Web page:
So, on Tuesday, I went a different direction & tried to figure out a new route near home that wasn't too heavy on the traffic lights or un-runnable hills, and mostly succeeded! I even found a nice view to look at.

Not too shabby as urban running goes!

Wednesday: a.m. strength work / afternoon 3 easy / p.m. karate

    On Wednesday I went back to doing back squats with the same weight as before vacation, and they felt fine, so I'll probably stick with that for now. Hopefully I'll be able to add the ten pounds back deadlifts soon, too (and honestly...I keep being told I'm not using as much weight for either of these as I could / should, so maybe sometime soon I'll get brave & try adding a little more.)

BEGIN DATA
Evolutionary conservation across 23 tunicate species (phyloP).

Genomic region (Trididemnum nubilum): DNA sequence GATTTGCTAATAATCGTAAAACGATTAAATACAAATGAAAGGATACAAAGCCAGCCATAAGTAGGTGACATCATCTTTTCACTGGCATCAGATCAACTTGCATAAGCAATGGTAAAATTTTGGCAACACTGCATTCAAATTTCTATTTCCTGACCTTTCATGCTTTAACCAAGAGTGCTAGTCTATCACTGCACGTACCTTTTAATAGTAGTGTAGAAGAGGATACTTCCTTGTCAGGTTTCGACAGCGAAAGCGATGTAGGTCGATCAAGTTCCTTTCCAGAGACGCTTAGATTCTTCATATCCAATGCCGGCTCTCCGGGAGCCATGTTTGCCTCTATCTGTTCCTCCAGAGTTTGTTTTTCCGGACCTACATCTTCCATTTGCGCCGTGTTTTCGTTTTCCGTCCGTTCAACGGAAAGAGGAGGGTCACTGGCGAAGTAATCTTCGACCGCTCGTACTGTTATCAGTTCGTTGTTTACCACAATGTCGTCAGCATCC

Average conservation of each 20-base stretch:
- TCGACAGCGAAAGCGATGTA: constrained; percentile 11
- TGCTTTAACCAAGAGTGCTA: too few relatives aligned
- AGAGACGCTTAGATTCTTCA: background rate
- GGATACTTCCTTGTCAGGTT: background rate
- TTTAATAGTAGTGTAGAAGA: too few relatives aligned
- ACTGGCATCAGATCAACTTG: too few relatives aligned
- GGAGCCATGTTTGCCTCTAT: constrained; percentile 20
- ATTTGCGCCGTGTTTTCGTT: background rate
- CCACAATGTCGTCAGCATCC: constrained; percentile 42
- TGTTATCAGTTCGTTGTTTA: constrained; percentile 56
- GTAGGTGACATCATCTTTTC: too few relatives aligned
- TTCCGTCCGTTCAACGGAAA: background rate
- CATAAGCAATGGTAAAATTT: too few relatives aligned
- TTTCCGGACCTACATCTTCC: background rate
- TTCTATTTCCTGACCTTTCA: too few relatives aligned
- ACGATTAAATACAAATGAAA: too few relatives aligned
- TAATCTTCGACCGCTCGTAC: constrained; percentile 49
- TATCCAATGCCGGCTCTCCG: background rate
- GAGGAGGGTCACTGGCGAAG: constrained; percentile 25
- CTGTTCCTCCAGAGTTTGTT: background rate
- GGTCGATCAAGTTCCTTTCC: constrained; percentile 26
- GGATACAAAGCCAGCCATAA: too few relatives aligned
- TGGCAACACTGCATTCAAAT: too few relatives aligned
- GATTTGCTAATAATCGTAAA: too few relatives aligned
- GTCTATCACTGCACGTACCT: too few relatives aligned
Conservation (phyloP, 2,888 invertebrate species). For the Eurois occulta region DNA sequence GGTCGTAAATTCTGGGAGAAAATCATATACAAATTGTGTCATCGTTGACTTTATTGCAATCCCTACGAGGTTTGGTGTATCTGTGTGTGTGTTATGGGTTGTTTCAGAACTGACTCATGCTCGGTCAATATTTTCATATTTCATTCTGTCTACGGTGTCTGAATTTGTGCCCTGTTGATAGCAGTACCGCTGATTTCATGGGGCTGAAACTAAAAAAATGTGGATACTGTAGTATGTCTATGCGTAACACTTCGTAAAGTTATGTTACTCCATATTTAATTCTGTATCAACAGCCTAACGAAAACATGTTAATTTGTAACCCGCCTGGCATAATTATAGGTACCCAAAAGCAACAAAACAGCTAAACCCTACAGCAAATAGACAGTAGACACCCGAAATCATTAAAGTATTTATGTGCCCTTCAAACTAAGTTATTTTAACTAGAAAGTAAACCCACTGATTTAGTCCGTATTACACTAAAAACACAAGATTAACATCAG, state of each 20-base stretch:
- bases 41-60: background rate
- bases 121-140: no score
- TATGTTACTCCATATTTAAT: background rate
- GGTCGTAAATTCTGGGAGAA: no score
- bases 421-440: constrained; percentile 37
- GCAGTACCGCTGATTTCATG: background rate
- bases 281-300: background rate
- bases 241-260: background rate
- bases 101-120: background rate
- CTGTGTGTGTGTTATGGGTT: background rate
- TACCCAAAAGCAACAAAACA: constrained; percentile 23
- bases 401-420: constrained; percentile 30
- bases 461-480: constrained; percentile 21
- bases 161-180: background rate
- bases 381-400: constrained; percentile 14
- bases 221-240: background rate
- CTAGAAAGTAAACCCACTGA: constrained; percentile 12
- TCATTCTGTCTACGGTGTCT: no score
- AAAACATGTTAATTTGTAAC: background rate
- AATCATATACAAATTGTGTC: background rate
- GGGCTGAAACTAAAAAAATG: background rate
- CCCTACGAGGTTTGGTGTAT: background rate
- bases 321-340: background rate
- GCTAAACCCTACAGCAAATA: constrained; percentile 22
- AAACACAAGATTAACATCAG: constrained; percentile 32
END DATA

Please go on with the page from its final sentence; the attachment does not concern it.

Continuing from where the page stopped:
Continuing the spirit of finding new routes/places to run, I stopped on my way home at the north entry to Sawyer Camp Trail. When I lived on the Peninsula back in the mid-'00s, I used to do my runs out-and-back from the south entry of this trail all the time, but I've never run from the north end.

Easy on the eyes, but MAN, that grade! Those crazy turns! That insane camber! I totally sucked it up on this run, so obviously I will need to try it again sometime soon.

Thursday: 4 easy

    No bike this Thursday thanks to working from SF. Instead, I had a wicked sports massage in the a.m. I have recently procured a brand-new pair of Kinvara 4's as well as a pair of 5's & did my easy four-miler with one on each food. (Keep an eye out for a post comparing the two a la this one.)

Friday: a.m. 15 bike / p.m. 3 easy